IFIP Working Group on Programming Language Design

June 28, 2011

Last year at SPLASH 2010 in Reno a group of programming language designers from academia and industry came together to discuss the creation of group to provide a forum for discussing language design at a much earlier stage than our conferences allow. Earlier this month we held our inaugural meeting hosted by Google in Mountain View with a great collection of language designers.

Today Jonathan Edwards and I (as secretary and chair, respectively, of the group) presented to the IFIP TC2 committee meeting at ETH in Zurich the proposal for the formation of a Working Group on Programming Language Design to join the existing TC2 working groups.

We are happy to report that the committee approved the formation of the working group

Quoting from the proposal:

Aim: To explore and evaluate new ideas in programming language design. Our stance is that programming languages are foremost a medium for expressing the structure and intention of software, and communicating these to other programmers. As such human factors must weigh heavily in language design decisions, requiring a well-judged balance between conflicting goals that are qualitative in nature.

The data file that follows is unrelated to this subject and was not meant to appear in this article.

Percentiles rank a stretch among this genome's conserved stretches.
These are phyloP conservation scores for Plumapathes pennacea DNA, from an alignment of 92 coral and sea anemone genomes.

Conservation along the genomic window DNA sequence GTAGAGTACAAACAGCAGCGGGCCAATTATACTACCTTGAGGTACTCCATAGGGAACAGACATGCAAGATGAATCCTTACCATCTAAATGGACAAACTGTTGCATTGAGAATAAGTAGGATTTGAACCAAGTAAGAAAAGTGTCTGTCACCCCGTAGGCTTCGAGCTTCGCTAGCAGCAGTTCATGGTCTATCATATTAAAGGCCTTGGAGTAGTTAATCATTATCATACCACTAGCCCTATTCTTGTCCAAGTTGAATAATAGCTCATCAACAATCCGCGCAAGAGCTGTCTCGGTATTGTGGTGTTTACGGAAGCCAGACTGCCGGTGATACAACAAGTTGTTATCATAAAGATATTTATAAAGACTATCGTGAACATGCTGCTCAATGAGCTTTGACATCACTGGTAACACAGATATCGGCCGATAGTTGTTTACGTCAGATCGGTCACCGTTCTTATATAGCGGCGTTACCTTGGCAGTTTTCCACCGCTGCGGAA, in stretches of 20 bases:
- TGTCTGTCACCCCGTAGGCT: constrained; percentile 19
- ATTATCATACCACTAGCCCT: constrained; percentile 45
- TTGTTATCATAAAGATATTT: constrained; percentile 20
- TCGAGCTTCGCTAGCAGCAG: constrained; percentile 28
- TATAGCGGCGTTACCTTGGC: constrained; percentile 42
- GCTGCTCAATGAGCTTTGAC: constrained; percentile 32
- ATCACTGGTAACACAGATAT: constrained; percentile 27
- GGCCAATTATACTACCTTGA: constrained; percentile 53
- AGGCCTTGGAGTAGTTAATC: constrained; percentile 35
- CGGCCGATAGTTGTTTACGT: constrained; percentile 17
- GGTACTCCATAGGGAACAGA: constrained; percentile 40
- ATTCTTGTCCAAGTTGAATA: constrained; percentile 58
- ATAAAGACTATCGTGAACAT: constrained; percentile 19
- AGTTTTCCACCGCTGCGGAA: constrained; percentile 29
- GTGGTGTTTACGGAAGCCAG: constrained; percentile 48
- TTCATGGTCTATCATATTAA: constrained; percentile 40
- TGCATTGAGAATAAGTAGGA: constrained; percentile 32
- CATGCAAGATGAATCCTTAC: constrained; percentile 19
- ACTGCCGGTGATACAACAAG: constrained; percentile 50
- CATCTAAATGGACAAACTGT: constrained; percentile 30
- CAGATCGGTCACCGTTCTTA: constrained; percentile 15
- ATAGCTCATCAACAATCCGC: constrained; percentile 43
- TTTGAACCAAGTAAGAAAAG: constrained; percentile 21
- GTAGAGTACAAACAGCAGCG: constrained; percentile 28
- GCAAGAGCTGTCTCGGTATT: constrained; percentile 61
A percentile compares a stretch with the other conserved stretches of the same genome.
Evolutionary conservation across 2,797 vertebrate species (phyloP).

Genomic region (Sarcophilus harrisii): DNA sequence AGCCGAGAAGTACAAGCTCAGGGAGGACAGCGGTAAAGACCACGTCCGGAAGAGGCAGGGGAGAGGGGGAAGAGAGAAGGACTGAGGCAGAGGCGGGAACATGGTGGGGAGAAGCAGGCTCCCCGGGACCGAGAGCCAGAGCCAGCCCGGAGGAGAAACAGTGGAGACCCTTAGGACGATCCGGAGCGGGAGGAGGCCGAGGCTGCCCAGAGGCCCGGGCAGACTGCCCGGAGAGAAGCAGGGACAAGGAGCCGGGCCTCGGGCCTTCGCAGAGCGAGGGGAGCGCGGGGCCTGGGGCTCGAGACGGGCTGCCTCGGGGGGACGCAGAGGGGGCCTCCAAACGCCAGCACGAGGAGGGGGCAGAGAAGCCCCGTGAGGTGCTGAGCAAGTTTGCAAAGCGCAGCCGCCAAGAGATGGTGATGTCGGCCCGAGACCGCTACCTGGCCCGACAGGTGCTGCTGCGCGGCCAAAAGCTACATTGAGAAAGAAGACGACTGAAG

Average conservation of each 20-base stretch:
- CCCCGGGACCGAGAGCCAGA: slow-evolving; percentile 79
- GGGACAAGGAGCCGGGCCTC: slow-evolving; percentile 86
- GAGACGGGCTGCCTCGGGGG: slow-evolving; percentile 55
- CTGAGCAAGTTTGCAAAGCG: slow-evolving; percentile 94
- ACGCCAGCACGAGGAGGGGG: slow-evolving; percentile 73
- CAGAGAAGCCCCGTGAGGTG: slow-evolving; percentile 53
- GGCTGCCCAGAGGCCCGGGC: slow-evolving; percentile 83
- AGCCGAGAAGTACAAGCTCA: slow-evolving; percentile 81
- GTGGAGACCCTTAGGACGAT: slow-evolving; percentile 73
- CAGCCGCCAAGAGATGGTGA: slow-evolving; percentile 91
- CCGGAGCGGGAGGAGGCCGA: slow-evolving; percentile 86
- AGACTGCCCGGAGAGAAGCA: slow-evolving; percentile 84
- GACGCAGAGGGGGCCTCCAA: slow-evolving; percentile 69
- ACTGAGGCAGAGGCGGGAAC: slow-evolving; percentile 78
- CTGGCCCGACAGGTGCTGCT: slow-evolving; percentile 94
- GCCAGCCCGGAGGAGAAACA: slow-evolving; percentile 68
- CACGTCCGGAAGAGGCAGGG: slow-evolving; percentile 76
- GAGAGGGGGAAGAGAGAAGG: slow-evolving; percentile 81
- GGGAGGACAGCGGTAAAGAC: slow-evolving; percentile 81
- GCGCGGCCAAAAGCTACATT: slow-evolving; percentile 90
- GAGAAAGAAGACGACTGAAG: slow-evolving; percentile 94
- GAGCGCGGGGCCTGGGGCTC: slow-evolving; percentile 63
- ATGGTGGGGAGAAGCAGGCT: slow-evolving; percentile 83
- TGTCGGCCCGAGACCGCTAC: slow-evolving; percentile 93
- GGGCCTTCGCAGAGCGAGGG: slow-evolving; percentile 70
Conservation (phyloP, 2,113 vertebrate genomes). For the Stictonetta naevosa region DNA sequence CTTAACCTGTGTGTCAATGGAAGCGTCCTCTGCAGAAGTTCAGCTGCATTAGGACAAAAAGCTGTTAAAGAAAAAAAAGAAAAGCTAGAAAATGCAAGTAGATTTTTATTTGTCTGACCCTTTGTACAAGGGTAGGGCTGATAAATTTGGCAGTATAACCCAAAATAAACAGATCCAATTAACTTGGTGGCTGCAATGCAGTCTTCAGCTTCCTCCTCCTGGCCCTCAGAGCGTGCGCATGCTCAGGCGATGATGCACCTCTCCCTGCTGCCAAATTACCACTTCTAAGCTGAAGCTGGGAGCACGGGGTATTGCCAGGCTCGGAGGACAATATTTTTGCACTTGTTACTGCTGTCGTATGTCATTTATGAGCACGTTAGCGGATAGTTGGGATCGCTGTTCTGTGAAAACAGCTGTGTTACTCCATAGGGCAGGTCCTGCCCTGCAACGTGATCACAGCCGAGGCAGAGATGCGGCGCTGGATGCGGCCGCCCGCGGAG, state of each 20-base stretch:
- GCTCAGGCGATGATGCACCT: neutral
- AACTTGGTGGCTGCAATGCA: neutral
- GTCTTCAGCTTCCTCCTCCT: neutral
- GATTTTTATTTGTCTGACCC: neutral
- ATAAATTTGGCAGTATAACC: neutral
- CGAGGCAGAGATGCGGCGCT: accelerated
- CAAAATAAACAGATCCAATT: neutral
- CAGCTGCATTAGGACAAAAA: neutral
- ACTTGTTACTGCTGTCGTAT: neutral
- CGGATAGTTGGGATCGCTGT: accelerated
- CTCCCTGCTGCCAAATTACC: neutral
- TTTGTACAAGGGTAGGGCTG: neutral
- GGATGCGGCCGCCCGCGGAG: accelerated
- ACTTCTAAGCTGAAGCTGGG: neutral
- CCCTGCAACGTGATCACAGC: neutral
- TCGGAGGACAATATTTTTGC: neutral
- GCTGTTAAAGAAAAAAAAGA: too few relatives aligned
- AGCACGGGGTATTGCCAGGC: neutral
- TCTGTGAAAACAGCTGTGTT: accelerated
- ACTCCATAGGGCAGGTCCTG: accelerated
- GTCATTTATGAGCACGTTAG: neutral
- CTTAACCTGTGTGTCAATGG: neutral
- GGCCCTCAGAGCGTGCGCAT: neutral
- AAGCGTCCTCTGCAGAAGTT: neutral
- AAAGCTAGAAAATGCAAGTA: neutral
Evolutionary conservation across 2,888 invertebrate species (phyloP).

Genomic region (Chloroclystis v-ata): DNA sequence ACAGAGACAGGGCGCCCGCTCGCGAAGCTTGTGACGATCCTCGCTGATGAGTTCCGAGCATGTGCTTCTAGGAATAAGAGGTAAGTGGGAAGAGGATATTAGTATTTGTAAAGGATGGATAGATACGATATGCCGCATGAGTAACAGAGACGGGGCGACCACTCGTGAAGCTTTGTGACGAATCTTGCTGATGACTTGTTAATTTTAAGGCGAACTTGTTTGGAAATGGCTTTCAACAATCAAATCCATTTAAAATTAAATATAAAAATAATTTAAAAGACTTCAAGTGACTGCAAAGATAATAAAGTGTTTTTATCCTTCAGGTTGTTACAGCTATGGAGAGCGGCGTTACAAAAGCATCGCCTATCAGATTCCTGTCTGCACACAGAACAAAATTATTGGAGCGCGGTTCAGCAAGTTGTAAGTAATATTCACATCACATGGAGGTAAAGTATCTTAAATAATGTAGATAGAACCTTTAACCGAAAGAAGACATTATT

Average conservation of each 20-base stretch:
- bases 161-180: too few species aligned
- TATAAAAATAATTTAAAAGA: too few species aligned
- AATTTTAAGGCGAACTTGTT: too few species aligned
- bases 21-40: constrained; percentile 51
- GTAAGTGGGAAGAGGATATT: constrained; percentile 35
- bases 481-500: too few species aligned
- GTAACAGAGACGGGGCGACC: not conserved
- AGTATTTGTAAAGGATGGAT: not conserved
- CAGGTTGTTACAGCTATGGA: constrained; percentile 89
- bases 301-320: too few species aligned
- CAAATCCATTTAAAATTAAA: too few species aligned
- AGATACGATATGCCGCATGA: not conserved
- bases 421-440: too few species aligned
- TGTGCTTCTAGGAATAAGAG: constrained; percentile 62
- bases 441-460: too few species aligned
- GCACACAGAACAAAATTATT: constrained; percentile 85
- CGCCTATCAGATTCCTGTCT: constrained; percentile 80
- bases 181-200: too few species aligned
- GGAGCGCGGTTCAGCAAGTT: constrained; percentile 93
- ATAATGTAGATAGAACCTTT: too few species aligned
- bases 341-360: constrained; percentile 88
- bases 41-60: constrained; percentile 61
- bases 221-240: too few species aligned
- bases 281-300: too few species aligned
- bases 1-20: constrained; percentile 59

• exploring programming paradigms and major language features, both established and novel;
  • co-designing programming environments with such language features;
  • articulating more clearly the problems of programming that language features are designed to address;
  • identifying key design decisions that balance conflicting goals such as usability, expressivity, and the ability to provide tool support
  • combining experiences and perspectives from the full spectrum of language paradigms and communities;
  • conversing at a conceptual level that practicing language designers find useful, not restricted to mathematical formalisms or empirical hypotheses;
  • meta-discussion of techniques for evaluating language design decisions;
  • promulgating the appreciation of design considerations among researchers, practitioners, students, and teachers.